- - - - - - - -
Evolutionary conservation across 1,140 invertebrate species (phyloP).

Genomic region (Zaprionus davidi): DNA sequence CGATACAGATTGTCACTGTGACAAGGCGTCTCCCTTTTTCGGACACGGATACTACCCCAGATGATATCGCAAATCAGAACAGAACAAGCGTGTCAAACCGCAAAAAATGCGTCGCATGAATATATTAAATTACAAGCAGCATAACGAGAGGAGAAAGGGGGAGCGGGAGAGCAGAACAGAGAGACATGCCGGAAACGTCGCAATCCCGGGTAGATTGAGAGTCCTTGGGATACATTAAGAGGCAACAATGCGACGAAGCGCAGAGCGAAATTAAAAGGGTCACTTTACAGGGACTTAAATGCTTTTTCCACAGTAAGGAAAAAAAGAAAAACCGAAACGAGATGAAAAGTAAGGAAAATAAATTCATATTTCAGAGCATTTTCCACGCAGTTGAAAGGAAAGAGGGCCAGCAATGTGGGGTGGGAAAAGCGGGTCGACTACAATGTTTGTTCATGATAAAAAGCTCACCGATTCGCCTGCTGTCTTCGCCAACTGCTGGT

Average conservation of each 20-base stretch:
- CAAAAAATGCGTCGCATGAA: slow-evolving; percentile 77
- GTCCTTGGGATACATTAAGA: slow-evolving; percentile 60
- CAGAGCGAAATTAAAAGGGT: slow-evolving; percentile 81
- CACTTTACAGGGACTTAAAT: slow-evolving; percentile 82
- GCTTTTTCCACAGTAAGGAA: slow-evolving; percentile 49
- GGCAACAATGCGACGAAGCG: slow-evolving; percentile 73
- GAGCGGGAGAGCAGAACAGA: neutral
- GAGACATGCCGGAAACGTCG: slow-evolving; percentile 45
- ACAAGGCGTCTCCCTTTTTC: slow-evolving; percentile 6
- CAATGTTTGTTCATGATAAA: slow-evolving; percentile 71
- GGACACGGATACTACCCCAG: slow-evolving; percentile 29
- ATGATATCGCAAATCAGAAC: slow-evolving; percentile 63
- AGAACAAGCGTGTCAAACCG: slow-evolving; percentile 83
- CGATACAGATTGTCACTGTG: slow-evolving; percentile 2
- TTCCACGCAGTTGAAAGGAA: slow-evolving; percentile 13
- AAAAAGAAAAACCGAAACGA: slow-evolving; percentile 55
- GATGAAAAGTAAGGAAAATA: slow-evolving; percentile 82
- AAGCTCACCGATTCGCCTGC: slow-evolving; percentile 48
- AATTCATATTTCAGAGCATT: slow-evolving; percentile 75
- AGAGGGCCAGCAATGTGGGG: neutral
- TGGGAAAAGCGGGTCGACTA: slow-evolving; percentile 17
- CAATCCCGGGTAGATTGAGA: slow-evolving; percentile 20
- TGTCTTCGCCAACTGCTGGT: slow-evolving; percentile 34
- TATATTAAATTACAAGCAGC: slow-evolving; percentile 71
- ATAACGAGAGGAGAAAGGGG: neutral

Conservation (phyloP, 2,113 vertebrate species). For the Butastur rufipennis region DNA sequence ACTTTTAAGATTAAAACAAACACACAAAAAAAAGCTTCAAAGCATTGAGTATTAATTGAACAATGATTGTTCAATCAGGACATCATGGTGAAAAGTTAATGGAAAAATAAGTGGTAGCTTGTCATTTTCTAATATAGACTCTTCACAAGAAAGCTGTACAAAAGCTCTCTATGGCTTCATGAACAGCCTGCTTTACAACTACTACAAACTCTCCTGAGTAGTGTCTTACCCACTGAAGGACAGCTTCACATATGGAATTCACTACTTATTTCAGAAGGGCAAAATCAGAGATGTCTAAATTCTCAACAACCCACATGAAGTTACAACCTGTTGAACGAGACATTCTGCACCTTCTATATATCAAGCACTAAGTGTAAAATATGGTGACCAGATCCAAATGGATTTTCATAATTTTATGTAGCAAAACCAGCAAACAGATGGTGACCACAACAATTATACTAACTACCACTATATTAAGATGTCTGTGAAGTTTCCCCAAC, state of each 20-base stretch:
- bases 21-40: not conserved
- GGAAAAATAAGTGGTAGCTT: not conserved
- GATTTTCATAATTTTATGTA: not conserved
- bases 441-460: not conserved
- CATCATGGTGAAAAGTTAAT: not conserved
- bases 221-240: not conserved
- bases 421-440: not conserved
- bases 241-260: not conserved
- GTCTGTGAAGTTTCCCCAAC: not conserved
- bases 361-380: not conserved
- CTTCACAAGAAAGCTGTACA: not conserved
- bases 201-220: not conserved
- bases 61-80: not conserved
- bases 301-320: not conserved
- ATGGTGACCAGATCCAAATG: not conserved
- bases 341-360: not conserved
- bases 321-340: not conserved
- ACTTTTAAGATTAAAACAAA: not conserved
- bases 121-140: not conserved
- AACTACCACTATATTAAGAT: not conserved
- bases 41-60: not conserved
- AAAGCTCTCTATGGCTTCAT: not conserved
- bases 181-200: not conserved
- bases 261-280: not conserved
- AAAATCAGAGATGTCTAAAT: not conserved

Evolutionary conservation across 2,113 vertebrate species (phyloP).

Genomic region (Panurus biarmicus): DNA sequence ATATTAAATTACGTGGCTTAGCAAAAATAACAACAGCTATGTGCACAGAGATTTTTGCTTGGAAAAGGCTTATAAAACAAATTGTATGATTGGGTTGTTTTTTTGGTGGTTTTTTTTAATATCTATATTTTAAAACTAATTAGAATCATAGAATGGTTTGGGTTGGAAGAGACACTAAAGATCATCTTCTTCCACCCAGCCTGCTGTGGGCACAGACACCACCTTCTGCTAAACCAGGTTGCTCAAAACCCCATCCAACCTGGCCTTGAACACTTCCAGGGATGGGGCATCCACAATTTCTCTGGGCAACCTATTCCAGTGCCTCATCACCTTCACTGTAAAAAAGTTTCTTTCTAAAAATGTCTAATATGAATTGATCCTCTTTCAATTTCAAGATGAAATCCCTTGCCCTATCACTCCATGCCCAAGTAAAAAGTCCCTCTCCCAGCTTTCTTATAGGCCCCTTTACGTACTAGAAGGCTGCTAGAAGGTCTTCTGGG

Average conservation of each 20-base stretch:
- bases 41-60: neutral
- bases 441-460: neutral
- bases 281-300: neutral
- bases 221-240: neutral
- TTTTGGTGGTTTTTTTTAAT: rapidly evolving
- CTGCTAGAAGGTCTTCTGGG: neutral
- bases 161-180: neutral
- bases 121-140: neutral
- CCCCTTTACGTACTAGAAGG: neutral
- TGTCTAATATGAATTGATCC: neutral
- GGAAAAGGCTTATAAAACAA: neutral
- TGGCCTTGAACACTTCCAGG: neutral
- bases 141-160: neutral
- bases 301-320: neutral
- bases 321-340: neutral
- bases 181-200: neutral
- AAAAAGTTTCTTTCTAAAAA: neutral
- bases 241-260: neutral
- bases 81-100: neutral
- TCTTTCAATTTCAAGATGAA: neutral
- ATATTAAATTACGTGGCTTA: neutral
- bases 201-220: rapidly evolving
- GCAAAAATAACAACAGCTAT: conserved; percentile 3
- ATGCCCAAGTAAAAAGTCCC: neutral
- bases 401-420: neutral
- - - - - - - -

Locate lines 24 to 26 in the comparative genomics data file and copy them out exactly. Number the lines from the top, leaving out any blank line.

- TGGGAAAAGCGGGTCGACTA: slow-evolving; percentile 17
- CAATCCCGGGTAGATTGAGA: slow-evolving; percentile 20
- TGTCTTCGCCAACTGCTGGT: slow-evolving; percentile 34